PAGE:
AGM Season 2020: What we observed
The Swiss AGM Season 2020 will be remembered for the particular circumstances of the Covid-19 pandemic. This crisis muted public attention and diverted the focus of institutional investors to a large extent. The key takeaways of this season can be summarized as follows:
- Shareholder participation in AGM votes increased slightly compared to 2019, despite the Corona-lockdown, indicating a strong determination by shareholders to exercise their voting rights
- Shareholder origin matters in terms of topics of concern as well as in terms of the overall level of criticism: In general, continental European institutional investors vote against a much higher number of agenda items than their US peers
- Proxy advisors’ overall impact on AGM voting outcomes has come down from previous years, but their influence on the voting behavior of minority shareholders’ (shareholders owning less than 10% of a company) remains substantial
- Board elections are increasingly in the focus of shareholders and proxy advisors, making up almost 2/3 of the most critical agenda items in the AGM Season 2020 (defined as items with more than 20% AGAINST votes). This is a considerable increase from 56% in 2019.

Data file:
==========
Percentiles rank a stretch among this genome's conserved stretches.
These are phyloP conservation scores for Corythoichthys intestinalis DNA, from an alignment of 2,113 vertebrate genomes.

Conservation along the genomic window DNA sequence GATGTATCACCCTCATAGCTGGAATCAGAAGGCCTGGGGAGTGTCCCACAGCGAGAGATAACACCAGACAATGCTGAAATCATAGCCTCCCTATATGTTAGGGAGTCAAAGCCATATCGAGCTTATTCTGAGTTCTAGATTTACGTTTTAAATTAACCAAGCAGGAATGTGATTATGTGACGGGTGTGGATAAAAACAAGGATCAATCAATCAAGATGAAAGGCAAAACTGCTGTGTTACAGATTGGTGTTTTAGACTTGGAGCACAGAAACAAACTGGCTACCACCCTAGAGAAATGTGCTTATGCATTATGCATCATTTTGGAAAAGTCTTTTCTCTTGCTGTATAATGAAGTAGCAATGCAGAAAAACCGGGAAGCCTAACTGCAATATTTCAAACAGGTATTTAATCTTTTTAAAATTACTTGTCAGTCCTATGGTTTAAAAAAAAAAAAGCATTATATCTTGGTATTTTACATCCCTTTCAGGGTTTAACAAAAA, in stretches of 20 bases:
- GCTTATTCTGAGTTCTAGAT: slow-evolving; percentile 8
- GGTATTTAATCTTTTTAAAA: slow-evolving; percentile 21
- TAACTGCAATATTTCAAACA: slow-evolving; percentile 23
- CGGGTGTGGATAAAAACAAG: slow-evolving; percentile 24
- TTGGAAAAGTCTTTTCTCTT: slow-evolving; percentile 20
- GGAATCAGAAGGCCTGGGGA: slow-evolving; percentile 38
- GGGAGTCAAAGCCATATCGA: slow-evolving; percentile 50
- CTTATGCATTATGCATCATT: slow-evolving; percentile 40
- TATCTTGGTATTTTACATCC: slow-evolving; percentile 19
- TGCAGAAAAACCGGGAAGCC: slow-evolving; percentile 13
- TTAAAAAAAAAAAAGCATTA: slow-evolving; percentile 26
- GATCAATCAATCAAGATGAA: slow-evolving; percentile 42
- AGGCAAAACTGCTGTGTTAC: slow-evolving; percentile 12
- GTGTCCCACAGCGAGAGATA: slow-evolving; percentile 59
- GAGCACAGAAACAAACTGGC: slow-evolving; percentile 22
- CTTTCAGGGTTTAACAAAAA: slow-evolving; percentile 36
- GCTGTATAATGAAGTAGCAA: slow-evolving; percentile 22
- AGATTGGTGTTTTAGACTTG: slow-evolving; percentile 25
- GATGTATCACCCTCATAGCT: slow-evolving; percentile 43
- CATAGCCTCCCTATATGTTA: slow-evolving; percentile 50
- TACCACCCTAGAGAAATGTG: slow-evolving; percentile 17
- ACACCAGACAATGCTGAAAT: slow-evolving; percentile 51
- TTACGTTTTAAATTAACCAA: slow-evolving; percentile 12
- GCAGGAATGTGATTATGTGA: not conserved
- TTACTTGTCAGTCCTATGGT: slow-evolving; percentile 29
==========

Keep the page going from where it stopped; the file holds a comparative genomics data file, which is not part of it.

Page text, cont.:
- Amongst board elections, compensation committee appointments were the most critical ones: proxy advisors recommended voting against every fifth candidate on average. Other topics under growing scrutiny by shareholders and proxy advisors are director independence, overboarding, and accountability with regard to sustainability and nomination issues.
Figure 1: The most critical AGM items (more than 20% AGAINST votes) of the AGM season 2020 by topic. Sample: 100 larget SPI® companies with their AGM between July 2019 and June 2020. Source: SWIPRA AGM Season Review 2020.
AGM Season 2021: What we expect
While the AGMs 2020 were rather quiet due to the Covid-19 situation, the crisis acted as a catalyst raising key issues related to corporate governance and corporate social responsibility (CSR) to broader attention. Consequently, we expect an AGM season 2021 that will be much more aggravated, with the key focus of shareholders and proxy advisors on decisions taken by the board of directors in a time of crisis:
- Compensation: How is the impact of Covid-19 reflected in the compensation decisions? There is consensus amongst institutional investors that the burden of this crisis should be shared, in particular between management and employees. They also expect to see CSR better reflected in incentive schemes in general.
- Payout/Capital allocation: How does Covid-19 impact the payout decisions for 2020 and what capital allocation strategy can shareholders expect going forward? The topic of sustainable payout levels has already been raised in previous years but now has become a key item of interest, not only in terms of dividend levels but more broadly in terms of capital allocation in general. This triggers the discussion of long-term strategic interests versus short-term oriented dividend optimization and the challenge to address the interests of the various investment schemes of institutional shareholders.